Handling the Pollution from Expanding Oil Refineries; How the Axolotl Can Survive

Center for Public Integrity on pollution and oil refineries, The New York Times on the axolotl salamander, BBC on bananas as the new potato, The Guardian on diseased forests, and Nature on agriculture and greenhouse gases.

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Center for Public Integrity on pollution and oil refinery expansion Crude oil from Canada must be refined somewhere, and communities across the U.S. worry that the Keystone XL approval will fuel the spread of refineries. "The thick, asphalt-like crude, known as bitumen, requires more processing than lighter forms of oil, which could lead to increases in pollution if not controlled. The burden would fall most often on communities, like southwest Detroit, populated mainly by low-income people of color."

The New York Times on how a unique salamander can survive in the wild The axolotl, a unique-looking salamander with feathered gills and spiked feet, is an animal mythologized by writers and beloved by both Aztecs and Mexicans. The exotic creature is now endangered due to polluted canals and overpopulation of tilapia in Mexico City water. It's one of the few freshwater animals that can be bred in an aquarium. Some scientists want to improve the canal to keep the salamander alive; others say it's okay to transplant the resilient animal.

BBC on how bananas could be the new potato Warming climates means changes in what crops grow best—meaning warm-weather plants like bananas or cassava could replace cooler weather ones like potatoes, a new study says. Maize, rice, and wheat supply may also decrease in developing countries, sparking a need for alternative crops. But diet changes are not impossible. "Two decades ago there was almost no rice consumption in certain areas of Africa, now there is. People have changed because of the pricing: it's easier to get, it's easier to cook. I think those sort of shifts do occur and I think they will in future.""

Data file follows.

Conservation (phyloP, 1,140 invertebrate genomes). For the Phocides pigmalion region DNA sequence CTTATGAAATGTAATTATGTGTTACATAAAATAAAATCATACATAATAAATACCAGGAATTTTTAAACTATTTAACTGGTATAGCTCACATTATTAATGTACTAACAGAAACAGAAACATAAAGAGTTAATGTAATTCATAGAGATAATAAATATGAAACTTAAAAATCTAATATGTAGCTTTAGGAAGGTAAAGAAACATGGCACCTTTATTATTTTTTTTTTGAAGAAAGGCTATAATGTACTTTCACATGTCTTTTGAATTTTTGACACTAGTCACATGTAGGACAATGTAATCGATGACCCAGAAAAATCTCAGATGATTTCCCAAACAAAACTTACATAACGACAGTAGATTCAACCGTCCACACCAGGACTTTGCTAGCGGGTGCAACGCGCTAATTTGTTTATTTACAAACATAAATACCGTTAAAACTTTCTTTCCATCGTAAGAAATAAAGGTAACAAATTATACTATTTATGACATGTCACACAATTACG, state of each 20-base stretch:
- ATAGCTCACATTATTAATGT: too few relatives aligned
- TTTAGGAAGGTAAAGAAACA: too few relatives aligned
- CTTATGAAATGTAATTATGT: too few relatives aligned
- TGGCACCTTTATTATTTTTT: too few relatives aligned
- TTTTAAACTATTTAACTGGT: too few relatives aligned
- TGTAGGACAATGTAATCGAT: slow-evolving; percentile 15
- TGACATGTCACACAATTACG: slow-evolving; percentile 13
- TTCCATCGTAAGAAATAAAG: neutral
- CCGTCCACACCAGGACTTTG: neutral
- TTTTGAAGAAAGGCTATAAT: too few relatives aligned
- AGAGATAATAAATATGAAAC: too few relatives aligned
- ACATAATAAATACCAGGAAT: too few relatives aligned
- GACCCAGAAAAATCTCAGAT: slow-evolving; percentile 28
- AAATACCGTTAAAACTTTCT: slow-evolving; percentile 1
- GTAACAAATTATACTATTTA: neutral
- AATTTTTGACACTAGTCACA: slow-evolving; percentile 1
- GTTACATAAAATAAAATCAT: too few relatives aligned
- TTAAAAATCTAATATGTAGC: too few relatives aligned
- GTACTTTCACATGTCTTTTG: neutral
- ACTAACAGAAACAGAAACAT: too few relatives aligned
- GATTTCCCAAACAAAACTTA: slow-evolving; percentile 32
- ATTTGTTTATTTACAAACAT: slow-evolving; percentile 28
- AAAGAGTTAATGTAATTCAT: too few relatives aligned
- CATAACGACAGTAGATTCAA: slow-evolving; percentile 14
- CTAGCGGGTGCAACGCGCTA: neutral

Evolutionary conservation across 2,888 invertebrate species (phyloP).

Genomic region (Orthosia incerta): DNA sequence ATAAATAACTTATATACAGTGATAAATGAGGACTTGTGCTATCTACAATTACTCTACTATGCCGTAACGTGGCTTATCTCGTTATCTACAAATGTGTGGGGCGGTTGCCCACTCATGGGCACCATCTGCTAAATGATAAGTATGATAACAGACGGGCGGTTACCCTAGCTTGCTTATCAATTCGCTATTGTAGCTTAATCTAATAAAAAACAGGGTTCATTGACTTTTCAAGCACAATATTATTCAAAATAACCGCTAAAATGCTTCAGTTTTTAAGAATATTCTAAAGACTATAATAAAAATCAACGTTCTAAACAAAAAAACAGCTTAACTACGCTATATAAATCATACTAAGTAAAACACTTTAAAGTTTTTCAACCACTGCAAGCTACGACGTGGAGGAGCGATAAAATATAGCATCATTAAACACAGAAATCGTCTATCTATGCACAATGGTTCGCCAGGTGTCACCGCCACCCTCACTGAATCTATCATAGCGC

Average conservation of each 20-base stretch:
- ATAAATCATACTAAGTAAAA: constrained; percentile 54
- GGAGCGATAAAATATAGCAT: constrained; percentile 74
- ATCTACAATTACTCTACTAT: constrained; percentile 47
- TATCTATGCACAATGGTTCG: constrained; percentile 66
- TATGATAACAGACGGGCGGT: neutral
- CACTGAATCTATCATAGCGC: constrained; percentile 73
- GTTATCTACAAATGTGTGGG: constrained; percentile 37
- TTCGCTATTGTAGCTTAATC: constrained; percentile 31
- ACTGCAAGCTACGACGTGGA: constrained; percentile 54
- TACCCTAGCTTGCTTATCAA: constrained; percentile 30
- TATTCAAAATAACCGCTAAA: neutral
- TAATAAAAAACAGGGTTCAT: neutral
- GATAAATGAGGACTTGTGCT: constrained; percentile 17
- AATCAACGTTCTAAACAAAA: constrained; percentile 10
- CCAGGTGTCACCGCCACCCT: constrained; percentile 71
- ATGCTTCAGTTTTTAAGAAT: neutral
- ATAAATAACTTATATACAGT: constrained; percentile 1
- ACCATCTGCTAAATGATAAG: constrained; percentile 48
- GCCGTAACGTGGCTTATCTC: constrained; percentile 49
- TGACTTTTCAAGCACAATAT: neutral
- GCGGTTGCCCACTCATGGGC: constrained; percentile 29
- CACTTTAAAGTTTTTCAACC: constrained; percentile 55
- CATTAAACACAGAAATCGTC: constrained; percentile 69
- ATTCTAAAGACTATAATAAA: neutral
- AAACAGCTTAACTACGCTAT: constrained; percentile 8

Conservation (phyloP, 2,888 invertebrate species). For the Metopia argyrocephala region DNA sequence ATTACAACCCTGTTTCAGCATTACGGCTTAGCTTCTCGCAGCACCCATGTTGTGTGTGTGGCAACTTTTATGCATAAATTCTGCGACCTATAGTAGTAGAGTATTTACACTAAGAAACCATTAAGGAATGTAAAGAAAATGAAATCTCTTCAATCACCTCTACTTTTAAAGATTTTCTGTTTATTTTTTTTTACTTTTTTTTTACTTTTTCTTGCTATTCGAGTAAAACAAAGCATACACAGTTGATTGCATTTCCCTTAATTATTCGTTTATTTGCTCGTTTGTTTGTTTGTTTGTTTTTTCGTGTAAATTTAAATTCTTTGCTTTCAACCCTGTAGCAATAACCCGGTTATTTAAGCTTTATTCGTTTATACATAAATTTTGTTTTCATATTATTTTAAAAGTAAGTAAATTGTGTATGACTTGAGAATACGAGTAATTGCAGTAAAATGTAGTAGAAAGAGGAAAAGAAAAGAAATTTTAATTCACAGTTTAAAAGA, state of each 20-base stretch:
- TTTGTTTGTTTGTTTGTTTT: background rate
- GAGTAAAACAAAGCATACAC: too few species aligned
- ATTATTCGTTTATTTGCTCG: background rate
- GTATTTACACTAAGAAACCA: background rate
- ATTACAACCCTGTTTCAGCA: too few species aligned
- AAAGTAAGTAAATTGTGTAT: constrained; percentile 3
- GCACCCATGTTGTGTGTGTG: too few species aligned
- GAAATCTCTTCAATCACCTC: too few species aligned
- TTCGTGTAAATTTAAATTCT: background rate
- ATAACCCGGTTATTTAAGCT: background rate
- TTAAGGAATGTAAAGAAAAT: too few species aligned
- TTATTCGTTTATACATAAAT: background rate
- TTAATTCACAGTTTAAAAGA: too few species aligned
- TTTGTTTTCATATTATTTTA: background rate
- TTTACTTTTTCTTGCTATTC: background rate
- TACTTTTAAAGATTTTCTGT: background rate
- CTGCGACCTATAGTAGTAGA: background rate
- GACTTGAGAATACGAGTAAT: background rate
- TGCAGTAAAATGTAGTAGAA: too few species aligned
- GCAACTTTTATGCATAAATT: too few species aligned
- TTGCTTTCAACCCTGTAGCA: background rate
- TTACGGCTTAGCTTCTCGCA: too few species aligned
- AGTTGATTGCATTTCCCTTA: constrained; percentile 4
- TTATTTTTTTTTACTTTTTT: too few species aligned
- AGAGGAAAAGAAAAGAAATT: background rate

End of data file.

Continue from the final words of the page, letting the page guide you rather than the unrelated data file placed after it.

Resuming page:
The Guardian on the diseased forests of the UK The UK's forests are under "unprecedented threat" from pests like ash dieback fungus, which showed up on trees last week. The government has cut down more than 3 million trees in an attempt to stave off similar plant diseases. Already, more than 10,000 ash trees have been cut down in an attempt to stop the fungus, and experts are worried about six to eight other threats for the forests. "In the last 10 years we have had as many new diseases as we had in the previous 40 or 50 years."

Nature on agriculture and greenhouse gas emissions The food system is responsible for up to one-third of greenhouse gas emissions caused by humans, new reports by Consultative Group on International Agricultural Research say. Mostly agricultural production and fertilizer manufacturing contributes to the tally. "Reducing agriculture’s carbon footprint is central to limiting climate change," the report says. "And to help to ensure food security, farmers across the globe will probably have to switch to cultivating more climate-hardy crops and farming practices."

This article is from the archive of our partner The Wire.